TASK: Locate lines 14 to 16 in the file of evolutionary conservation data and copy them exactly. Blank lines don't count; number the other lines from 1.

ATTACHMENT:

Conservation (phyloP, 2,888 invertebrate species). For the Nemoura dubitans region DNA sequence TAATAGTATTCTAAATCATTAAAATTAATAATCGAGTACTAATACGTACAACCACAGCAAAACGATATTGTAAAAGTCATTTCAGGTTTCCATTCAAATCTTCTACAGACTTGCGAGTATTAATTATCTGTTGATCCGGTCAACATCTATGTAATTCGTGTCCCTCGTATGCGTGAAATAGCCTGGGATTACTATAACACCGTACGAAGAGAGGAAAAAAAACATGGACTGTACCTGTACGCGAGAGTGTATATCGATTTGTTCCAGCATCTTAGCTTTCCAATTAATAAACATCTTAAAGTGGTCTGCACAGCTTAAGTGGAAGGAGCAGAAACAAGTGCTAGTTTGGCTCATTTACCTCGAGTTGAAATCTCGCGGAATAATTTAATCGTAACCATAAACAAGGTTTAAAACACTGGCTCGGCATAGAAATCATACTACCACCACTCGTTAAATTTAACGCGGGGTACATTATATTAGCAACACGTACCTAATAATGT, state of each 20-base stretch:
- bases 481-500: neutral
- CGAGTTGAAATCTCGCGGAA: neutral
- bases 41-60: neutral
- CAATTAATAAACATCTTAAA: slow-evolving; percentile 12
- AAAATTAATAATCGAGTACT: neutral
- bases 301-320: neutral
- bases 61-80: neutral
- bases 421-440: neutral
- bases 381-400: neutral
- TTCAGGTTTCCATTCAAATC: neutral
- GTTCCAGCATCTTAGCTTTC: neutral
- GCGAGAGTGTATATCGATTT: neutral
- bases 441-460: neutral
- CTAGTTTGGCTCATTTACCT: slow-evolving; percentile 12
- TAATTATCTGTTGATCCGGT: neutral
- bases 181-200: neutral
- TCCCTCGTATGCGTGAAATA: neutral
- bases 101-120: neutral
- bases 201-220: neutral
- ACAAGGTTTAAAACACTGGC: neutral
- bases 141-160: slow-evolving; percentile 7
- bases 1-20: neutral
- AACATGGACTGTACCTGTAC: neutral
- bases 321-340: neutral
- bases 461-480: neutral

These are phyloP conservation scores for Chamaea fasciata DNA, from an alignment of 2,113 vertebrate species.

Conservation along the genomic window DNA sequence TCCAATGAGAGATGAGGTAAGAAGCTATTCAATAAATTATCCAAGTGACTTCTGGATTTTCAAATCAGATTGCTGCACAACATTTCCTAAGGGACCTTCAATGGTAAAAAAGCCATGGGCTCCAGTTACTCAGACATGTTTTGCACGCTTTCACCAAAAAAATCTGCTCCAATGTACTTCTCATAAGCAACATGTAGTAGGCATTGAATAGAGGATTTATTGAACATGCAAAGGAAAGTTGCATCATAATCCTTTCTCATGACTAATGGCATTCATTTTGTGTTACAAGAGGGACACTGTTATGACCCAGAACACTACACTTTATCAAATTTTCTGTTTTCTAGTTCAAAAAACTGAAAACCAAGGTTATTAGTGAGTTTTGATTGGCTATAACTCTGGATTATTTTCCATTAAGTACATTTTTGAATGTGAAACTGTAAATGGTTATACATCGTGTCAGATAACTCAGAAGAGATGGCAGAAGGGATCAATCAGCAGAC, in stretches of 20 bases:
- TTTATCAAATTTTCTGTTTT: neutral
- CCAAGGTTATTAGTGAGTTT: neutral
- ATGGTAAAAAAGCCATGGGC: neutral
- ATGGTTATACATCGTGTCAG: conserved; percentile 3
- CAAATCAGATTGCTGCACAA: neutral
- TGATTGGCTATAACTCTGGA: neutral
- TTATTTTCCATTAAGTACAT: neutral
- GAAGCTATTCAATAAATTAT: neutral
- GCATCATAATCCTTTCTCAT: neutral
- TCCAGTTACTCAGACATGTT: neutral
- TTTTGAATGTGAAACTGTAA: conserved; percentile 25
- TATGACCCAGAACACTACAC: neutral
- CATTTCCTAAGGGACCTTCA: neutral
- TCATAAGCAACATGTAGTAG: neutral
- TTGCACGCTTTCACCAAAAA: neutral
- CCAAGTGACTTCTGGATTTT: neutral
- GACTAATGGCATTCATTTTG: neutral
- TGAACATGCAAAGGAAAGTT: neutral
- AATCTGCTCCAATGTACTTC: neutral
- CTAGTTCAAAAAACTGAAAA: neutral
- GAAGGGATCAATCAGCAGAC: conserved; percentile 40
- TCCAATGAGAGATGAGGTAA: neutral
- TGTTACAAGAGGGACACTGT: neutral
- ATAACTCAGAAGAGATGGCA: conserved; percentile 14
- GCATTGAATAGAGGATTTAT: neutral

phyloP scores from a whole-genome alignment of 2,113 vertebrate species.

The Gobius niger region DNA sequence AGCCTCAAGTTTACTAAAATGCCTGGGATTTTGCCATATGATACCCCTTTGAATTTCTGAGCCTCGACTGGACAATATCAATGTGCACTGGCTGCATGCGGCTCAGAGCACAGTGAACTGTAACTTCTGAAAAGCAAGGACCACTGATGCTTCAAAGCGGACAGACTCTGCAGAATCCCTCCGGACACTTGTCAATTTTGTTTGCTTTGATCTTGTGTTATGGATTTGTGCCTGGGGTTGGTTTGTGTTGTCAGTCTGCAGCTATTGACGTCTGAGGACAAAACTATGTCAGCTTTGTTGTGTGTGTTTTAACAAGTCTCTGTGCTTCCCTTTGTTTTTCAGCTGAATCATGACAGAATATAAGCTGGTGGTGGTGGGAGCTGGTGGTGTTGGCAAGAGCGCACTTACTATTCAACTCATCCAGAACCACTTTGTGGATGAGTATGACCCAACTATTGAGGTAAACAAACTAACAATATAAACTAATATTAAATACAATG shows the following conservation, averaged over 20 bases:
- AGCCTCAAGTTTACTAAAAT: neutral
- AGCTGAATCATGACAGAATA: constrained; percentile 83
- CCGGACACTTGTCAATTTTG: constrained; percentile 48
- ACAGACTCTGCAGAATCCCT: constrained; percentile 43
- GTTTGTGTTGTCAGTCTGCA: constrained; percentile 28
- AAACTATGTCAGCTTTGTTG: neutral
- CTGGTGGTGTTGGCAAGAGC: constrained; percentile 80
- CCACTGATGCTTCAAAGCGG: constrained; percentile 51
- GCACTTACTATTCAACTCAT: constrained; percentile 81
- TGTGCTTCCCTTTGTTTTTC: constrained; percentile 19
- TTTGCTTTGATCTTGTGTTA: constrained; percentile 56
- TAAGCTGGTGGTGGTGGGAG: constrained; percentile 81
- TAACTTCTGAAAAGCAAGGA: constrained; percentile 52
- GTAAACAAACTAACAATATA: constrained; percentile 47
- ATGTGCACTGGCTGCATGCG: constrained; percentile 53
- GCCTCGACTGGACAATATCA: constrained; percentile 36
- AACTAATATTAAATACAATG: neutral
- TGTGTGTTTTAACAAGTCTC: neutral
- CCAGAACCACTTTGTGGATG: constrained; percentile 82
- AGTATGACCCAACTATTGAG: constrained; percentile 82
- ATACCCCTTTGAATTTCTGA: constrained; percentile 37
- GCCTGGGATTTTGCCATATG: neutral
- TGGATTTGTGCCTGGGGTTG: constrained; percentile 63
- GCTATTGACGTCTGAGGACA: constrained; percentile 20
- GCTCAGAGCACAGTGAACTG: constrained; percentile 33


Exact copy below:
- bases 441-460: neutral
- CTAGTTTGGCTCATTTACCT: slow-evolving; percentile 12
- TAATTATCTGTTGATCCGGT: neutral